John Livingston News

Social Justice

Social Justice is a term that has its’ origins deeply embedded in Western Judeo-Christian philosophy and theology. Plato, Aristotle, Jesus of Nazareth, St. Paul, the early Church Fathers Augustine and Aquinas taught in detail concepts of social justice based on Classical Philosophy and the Biblical principle of “do unto others as you would have others do unto you,” and “love God and love your neighbor”. Concepts of caring for those living on the margin are deeply incorporated into the Western tradition. In our own Constitution Thomas Jefferson penned “all men are created equal and they are endowed by their creator with certain inalienable rights” The rights he was talking about were specifically Natural Rights that are given by God to all people—The right to life, liberty and property. There are other types of rights such as legal rights, social rights and moral rights—all considered to be secondary and dependent on Natural Law Rights.

Legal scholars—Brandis, Hopfield and Finn divided rights as being “claim rights” or “liberty rights” Claim rights require a duty or responsibility of a party that grants the right. Governments create laws that are “claim rights”. As such these rights can be changed or taken away. Liberty rights do not entail obligations of other parties. Natural Rights are liberty rights and are given to man by God—or if one is not a believer are a result of our “humanity” Ayn Rand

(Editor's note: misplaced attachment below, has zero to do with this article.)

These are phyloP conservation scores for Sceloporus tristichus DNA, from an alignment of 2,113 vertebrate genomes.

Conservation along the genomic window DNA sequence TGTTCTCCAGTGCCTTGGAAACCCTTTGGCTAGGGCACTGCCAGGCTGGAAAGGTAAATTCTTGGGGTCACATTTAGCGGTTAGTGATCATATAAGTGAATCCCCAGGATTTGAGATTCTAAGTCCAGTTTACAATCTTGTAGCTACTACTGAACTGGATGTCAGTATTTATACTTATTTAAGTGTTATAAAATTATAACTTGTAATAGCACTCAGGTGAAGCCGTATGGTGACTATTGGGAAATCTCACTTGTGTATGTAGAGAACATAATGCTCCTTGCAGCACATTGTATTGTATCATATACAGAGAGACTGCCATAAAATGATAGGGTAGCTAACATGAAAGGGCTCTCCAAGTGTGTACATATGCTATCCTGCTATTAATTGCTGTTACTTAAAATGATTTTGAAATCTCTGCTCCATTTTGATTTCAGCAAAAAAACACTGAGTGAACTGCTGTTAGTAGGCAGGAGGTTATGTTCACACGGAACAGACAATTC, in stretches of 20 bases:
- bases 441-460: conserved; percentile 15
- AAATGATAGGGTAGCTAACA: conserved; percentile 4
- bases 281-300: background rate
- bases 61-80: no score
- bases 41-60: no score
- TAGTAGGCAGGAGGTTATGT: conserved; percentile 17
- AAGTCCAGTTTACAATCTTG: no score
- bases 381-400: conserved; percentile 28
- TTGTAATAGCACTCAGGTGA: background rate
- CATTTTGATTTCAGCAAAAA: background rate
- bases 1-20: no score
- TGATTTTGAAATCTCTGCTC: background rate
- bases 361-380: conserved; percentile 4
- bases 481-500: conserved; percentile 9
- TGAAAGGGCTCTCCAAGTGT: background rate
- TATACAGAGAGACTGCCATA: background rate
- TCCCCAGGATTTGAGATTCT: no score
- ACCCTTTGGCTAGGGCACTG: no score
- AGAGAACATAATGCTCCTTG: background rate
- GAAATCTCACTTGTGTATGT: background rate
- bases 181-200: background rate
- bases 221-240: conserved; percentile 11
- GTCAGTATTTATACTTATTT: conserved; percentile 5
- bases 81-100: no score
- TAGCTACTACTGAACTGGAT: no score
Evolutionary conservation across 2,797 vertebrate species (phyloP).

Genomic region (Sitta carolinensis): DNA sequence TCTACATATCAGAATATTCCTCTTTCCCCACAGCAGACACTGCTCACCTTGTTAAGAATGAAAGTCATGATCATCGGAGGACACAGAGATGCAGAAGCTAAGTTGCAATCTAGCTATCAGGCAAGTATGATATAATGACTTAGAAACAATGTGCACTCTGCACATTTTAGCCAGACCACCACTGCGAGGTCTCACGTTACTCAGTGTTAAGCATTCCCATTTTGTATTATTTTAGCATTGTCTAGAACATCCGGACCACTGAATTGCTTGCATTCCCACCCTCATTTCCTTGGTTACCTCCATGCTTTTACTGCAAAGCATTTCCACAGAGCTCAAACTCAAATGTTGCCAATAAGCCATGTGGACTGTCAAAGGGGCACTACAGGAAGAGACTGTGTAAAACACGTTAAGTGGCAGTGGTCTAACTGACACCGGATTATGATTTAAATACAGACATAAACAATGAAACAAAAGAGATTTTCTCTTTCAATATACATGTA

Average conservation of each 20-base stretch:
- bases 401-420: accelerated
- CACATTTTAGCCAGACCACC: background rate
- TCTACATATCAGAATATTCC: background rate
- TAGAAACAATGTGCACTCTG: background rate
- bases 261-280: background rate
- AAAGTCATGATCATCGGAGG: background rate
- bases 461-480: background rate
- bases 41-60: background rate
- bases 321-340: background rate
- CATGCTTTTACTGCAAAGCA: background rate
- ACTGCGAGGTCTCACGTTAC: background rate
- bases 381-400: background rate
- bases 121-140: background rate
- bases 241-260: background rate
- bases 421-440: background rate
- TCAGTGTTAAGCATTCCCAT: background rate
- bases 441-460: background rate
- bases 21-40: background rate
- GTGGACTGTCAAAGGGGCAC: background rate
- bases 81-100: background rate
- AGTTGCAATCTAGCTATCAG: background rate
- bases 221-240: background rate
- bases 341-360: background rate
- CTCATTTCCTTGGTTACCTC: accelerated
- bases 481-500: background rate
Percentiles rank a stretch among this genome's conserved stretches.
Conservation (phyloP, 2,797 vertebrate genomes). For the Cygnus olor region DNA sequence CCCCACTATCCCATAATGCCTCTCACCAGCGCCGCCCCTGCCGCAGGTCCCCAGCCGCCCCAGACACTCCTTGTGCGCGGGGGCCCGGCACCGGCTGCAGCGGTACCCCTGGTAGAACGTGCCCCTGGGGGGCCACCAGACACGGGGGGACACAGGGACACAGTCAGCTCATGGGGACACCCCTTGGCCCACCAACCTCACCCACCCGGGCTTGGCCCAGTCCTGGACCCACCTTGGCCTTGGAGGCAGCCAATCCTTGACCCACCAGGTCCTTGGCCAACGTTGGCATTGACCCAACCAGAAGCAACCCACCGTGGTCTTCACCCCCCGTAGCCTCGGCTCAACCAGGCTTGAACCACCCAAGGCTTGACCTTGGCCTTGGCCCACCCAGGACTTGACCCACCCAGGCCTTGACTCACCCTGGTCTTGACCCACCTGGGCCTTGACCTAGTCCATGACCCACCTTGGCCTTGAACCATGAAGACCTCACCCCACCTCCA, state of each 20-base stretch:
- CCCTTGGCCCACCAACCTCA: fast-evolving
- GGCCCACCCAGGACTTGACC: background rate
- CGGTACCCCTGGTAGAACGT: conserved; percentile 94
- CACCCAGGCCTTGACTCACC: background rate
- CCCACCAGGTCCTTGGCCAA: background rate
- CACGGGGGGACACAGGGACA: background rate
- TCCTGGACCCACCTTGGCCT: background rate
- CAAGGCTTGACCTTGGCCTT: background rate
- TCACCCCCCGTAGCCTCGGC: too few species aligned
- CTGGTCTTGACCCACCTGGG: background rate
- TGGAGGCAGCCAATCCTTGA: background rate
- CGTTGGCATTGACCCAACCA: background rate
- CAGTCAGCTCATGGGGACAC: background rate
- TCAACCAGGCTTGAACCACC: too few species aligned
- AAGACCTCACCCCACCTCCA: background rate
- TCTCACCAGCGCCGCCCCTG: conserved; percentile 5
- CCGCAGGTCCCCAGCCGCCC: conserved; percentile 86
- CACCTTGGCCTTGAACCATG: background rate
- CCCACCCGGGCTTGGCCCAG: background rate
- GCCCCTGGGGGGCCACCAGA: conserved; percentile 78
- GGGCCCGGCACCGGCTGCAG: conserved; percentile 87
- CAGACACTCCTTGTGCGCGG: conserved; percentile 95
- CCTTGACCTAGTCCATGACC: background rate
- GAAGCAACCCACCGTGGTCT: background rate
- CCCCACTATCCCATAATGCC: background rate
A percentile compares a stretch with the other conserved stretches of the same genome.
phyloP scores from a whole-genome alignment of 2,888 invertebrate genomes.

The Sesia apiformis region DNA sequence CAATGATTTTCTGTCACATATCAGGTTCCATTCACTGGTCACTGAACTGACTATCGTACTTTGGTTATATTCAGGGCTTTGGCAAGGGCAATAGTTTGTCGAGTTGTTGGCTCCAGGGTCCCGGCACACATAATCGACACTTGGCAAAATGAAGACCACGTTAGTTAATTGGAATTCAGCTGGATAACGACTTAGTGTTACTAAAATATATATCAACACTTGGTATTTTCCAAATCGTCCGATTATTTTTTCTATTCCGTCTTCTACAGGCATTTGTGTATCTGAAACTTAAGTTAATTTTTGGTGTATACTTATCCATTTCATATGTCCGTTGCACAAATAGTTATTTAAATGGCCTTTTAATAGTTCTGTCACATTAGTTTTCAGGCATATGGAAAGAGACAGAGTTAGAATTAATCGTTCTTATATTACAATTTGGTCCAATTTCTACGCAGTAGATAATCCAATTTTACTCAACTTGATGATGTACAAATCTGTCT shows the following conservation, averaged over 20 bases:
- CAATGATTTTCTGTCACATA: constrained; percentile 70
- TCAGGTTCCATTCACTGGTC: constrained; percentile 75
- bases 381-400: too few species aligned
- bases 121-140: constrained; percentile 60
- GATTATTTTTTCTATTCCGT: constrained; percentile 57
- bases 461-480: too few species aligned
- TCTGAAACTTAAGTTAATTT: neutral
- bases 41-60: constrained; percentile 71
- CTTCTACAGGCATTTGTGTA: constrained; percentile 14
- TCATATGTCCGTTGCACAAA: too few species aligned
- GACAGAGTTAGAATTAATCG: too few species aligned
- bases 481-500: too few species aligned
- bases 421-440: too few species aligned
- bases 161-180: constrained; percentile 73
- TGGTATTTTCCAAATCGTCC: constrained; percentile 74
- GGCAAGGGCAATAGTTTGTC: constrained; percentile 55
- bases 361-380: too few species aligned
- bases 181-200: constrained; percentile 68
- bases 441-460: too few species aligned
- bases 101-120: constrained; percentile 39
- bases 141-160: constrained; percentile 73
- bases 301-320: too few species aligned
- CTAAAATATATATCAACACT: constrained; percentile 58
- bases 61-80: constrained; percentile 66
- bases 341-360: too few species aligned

In 1842 Fr. Luigi Tappereli coined the phrase “social justice” and along with his student the future Pope Leo XIII in his encyclical Rerum Revorum stated that all men needed equal access to markets for goods and labor, and that this was the specific responsibility of individuals and not governments. “Render Unto Cesar” and the story of the talents were sited throughout the writings of both men, supporting their positions in the utility of capitalism and free markets as a means of distributing wealth. Pope Leo was an adamant anti-Communist. Though only an amateur economist he saw the conflict between Marx’s theory of labor, and the inevitable exploitation of labor. He supported labor unions as an economic force, but not as a political tool.

In the early 20th century with the merging of Marxist economic theory with the Progressive social and political movements the focus of both Protestant and Catholic social justice academics changed to embracing concepts of “redistributive justice” and the reallocation of material wealth from one group to another. Notice how the emphasis changed from an individual responsibility of neighbor to neighbor, to the State becoming the agent for redistribution, in an attempt to create equities. It took the responsibility of developing talents and skills away from the individual and gave that responsibility to a “system”. It took the responsibility of people caring for each other and giving of their own wealth, to government where wealth is distributed by systems that neither created the wealth or could be responsible for the wealth it distributes when used in a non-efficacious fashion. Charity is a form of giving and because what we give is the fruit of our own labor it is a gift. A government transfer program is not a gift, it is not charity, and in the economic sense it is not a contribution to “the common good”. When politicians give out tax dollars to constituents they are in the position of agent because they receive a benefit for their largesse—a vote. When they are an agent for their constituents they are no longer a representative. They become an ombudsman—a very different and potentially conflicting role.